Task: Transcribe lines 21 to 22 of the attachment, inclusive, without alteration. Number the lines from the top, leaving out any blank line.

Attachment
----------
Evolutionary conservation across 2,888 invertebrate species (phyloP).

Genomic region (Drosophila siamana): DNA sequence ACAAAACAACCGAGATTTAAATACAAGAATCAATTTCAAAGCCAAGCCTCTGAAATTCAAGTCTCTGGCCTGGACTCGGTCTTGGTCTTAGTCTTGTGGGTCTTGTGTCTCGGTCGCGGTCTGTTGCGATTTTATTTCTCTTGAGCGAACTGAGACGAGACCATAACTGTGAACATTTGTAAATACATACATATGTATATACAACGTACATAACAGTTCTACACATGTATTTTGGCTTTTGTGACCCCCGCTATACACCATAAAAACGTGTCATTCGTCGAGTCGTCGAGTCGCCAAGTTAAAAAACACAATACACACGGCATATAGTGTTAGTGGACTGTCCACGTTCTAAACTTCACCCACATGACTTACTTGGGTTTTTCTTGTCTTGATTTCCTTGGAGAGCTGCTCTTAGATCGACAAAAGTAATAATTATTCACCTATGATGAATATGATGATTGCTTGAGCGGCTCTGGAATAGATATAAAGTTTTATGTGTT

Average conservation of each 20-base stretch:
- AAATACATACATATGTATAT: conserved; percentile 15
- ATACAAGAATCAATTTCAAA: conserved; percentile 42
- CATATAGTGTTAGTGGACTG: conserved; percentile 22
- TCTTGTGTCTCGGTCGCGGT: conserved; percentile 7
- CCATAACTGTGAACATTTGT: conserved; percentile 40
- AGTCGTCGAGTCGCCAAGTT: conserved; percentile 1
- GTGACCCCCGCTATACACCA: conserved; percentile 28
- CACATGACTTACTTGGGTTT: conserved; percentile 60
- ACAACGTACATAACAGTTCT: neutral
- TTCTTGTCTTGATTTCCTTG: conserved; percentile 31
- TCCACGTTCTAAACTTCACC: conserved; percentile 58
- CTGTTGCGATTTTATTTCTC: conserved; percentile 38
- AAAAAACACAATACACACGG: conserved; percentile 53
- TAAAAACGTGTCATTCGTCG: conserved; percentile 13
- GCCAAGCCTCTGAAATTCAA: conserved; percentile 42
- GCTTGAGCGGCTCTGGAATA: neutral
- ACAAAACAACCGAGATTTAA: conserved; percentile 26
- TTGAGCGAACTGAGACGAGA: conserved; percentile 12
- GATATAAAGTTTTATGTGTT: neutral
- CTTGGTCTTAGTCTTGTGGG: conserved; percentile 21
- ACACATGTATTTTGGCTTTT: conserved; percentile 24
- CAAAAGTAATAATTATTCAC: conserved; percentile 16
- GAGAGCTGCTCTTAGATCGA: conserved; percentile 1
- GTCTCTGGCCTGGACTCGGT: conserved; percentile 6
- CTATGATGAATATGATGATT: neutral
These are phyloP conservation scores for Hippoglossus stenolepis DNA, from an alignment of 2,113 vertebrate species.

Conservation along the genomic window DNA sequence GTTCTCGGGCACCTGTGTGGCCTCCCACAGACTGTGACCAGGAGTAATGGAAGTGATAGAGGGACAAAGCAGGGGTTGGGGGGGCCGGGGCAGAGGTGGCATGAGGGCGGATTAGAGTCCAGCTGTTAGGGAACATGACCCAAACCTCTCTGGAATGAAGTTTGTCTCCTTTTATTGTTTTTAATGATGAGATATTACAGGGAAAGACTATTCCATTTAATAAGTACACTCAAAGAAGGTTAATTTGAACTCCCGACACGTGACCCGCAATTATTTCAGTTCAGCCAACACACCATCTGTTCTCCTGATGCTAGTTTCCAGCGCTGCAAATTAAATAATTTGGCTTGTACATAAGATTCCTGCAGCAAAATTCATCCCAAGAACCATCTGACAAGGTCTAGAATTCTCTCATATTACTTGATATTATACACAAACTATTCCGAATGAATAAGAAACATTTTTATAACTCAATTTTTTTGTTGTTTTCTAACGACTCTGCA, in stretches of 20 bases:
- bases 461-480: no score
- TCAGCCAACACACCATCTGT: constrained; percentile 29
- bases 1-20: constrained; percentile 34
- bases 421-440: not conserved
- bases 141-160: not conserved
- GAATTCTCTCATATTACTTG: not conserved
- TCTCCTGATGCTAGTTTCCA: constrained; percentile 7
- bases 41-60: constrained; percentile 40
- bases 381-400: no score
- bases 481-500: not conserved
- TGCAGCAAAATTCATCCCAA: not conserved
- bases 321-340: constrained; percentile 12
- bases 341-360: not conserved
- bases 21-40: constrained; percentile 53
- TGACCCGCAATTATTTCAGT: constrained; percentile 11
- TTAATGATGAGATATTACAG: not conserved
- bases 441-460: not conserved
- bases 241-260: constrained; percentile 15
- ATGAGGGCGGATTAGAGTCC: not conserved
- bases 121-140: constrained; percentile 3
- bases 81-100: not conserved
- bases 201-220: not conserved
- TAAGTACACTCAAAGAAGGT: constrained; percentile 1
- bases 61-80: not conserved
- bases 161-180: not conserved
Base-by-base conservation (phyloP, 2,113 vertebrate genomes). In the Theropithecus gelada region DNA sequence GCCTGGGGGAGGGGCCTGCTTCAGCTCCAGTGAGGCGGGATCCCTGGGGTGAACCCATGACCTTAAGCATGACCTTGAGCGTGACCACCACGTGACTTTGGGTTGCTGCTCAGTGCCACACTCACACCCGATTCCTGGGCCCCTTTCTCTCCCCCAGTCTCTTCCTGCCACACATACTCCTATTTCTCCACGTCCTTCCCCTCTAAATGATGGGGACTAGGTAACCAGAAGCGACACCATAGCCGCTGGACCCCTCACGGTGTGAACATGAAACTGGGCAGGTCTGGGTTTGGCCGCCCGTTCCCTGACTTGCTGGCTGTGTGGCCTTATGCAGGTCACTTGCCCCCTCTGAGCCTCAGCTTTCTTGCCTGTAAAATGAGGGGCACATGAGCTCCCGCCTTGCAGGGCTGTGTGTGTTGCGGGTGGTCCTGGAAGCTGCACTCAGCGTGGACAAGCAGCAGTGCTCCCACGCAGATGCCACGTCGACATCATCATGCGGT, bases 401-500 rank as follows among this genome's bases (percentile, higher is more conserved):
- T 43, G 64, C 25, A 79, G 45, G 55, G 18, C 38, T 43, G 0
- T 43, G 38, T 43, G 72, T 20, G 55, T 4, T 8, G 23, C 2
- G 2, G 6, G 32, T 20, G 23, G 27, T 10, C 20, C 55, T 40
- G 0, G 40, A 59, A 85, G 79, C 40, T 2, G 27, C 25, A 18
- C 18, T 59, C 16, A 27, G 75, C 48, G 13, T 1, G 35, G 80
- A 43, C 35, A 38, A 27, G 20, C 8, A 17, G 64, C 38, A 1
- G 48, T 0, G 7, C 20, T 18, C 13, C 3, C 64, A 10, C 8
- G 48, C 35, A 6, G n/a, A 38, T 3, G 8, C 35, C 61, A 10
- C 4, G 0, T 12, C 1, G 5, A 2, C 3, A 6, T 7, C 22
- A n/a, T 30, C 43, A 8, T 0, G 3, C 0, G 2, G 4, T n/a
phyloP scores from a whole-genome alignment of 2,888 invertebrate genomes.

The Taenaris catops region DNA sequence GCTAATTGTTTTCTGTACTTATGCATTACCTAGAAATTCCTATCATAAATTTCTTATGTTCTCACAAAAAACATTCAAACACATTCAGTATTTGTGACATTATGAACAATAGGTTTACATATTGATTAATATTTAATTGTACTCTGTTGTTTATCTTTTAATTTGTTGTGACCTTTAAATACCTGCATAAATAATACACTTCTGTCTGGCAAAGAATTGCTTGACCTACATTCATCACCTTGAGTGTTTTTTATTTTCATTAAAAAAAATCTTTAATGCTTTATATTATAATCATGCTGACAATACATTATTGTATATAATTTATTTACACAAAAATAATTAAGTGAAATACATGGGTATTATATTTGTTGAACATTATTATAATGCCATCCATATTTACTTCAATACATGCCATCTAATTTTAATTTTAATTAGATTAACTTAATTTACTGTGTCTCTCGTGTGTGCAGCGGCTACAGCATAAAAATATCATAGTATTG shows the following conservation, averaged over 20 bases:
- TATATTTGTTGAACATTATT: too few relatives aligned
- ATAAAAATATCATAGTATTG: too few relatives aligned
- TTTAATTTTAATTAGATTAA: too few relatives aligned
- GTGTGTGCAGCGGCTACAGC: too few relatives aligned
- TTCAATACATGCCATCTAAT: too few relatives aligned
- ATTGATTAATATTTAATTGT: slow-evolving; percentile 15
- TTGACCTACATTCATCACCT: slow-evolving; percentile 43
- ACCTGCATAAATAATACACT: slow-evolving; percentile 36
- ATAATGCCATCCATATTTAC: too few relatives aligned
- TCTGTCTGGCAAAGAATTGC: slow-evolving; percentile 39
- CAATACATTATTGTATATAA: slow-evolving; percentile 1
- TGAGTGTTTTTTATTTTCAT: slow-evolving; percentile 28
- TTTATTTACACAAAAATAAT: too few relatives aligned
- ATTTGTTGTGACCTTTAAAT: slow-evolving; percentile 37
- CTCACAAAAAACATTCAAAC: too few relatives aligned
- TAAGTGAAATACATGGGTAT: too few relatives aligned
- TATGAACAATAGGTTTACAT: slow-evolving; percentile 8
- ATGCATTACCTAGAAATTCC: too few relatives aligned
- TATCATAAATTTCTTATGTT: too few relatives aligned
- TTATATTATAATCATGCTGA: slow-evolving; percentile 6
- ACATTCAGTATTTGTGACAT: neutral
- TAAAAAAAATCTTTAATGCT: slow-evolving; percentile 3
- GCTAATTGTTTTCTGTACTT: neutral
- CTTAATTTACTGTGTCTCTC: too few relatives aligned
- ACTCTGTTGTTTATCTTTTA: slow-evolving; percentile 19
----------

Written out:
- TTGAGCGAACTGAGACGAGA: conserved; percentile 12
- GATATAAAGTTTTATGTGTT: neutral